It is noted that in dataset three the bumper and column are not in contact throughout the 20 s duration. This means that dataset three is a mixture of the engaged and disengaged contact states, with the contact mechanism, on the whole, being disengaged for a longer time than instances where it is engaged. An investigation into the type of contact physics that occurred in dataset three was also not explored, given the aims of the paper, which were to illustrate how a digital twin model could learn during the operational phase of a structure.

2.2. Initial Validated Model

The initial modelling was performed by analysing dataset one, where the column and bumper did not come into contact, and therefore the nonlinearity was not observed. Given the frequency response functions for this dataset, presented in Figure 3, a three degree-of-freedom model structure was selected,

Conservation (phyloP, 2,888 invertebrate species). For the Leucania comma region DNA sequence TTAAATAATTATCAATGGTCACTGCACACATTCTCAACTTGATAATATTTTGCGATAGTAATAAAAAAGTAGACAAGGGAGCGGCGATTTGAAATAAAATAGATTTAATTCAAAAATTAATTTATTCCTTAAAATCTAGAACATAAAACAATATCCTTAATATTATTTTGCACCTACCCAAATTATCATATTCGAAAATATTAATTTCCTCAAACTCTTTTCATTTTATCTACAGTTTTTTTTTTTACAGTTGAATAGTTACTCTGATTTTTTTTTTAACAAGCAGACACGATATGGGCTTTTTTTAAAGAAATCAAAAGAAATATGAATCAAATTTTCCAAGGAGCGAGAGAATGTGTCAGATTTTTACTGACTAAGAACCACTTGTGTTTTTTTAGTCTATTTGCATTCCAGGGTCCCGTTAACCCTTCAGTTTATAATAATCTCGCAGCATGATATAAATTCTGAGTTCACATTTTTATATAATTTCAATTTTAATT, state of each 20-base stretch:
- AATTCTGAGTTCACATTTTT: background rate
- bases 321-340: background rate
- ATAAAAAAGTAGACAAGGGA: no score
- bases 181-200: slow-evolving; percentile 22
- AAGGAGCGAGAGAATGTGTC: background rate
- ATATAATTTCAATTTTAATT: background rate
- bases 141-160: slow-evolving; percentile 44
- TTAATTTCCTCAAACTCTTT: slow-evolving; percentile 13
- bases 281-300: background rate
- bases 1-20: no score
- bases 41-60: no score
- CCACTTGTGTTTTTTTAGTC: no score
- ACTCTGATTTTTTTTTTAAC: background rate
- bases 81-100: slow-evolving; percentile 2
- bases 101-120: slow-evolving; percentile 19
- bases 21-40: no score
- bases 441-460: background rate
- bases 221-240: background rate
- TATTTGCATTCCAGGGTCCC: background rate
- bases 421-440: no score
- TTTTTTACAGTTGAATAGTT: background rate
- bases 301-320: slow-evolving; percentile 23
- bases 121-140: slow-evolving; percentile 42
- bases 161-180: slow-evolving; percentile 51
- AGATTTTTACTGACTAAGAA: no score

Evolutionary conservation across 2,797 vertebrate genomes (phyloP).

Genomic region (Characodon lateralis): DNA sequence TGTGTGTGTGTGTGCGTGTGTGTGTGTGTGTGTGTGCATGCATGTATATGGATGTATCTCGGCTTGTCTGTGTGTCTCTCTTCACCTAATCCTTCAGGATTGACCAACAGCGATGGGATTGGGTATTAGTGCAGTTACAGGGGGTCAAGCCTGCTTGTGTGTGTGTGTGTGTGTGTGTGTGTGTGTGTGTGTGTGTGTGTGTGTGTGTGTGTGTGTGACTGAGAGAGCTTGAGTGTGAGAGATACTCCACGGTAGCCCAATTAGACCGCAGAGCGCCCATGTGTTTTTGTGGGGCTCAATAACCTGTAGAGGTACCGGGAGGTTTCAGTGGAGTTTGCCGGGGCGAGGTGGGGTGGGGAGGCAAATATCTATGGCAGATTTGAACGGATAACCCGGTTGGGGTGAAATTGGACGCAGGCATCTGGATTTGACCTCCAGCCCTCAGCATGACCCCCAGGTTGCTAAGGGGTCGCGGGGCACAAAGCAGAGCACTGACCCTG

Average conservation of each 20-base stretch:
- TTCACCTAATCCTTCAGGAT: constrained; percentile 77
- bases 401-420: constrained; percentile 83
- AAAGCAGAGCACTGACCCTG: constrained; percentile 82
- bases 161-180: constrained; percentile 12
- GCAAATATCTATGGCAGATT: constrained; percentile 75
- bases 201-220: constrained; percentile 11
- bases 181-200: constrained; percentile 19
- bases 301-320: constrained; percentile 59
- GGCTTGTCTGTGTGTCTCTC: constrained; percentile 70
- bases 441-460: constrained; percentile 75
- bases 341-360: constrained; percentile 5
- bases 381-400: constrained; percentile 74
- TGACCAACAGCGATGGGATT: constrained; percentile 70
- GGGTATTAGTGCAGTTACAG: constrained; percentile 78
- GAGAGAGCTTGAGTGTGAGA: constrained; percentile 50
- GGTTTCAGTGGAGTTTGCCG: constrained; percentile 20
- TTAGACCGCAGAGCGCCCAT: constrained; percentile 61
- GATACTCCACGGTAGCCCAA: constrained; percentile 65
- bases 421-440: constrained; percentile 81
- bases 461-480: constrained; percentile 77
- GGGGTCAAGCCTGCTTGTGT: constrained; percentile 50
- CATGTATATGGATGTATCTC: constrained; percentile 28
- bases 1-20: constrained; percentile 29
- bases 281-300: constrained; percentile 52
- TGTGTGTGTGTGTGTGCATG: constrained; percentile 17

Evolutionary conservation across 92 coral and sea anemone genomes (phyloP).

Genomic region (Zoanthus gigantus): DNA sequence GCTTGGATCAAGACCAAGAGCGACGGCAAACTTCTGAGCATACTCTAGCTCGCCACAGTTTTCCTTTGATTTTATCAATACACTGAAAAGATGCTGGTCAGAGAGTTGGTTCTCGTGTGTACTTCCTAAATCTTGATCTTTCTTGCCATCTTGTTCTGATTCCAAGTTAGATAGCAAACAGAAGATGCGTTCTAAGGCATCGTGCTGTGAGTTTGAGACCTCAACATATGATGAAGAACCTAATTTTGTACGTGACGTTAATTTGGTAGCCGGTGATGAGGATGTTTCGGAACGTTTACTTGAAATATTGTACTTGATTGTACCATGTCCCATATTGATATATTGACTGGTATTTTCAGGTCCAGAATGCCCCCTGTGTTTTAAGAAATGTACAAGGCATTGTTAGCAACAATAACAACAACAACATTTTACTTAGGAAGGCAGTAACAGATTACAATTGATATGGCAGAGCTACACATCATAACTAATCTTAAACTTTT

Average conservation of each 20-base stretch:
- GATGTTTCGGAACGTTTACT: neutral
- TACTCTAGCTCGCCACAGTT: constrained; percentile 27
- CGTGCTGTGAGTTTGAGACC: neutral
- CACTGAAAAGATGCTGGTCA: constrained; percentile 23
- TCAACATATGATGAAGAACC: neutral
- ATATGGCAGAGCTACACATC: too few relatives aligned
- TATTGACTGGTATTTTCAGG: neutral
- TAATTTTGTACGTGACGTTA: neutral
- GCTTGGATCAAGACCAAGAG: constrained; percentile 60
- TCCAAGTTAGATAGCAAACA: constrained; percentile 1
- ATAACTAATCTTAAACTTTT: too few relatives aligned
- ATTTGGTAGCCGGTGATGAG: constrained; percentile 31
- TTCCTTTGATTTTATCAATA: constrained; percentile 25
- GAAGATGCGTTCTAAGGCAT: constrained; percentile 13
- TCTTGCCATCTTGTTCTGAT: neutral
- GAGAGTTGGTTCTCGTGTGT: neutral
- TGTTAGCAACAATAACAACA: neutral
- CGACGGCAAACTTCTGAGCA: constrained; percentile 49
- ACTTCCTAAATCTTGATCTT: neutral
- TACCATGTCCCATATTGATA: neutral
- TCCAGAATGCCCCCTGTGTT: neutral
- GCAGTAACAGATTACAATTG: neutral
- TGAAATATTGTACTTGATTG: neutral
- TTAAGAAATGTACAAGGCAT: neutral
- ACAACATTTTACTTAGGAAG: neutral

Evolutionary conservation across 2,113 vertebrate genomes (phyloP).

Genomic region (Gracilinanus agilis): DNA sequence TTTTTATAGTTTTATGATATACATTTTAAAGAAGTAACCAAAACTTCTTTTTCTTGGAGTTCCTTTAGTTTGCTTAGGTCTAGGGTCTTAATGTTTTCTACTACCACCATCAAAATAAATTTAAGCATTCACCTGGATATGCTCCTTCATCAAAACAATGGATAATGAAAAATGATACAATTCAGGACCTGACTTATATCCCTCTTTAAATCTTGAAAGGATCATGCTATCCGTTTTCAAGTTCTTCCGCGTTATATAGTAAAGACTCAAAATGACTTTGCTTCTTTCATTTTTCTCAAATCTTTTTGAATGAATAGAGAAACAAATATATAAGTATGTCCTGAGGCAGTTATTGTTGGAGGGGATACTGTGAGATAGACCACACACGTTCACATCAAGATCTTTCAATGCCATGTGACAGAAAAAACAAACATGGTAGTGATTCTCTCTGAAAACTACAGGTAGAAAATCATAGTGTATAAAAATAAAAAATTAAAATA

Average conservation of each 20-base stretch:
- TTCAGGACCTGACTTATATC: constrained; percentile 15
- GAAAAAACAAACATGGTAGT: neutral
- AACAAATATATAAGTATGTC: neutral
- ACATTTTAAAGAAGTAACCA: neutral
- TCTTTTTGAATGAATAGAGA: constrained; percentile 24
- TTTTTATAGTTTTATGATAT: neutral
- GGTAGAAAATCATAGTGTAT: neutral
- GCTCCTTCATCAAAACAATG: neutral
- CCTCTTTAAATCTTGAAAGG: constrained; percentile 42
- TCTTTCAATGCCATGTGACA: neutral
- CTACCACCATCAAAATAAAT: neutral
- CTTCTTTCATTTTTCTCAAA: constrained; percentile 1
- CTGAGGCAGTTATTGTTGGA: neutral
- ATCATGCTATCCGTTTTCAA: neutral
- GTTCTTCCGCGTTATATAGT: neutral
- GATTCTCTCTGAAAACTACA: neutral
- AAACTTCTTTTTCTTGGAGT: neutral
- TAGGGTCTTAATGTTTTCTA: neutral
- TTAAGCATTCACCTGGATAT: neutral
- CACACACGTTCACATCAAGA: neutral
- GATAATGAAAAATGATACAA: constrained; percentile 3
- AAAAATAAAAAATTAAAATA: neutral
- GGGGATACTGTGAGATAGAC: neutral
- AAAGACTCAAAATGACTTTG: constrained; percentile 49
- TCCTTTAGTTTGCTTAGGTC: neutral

y ¨ 1 = ( F k 1 y 1 k 2 ( y 1 y 2 ) c 1 y ˙ 1 c 2 ( y ˙ 1 y ˙ 2 ) ) / m 1 y ¨ 2 = ( k 2 ( y 1 y 2 ) k 3 ( y 2 y 3 ) + c 2 ( y ˙ 1 y ˙ 2 ) c 3 ( y ˙ 2 y ˙ 3 ) ) / m 2 y ¨ 3 = ( k 3 ( y 2 y 3 ) + c 3 ( y ˙ 2 y ˙ 3 ) ) / m 3
where the mass { m i } i = 1 3 , damping { c i } i = 1 3 and stiffness coefficients { k i } i = 1 3 are specified for each of the three floors (indexed by i). The force, displacement, velocity and acceleration terms are denoted as, F, { y i } i = 1 3 , { y ˙ i } i = 1 3 and { y ¨ i } i = 1 3 , respectively. The ordinary differential equations were numerically approximated using a fourth order Runge-Kutta scheme. It is noted that although in this case study the physics-based model is analytical, the principles and techniques discussed are applicable to more complex model forms, such as finite element (FE) or multi-physics models.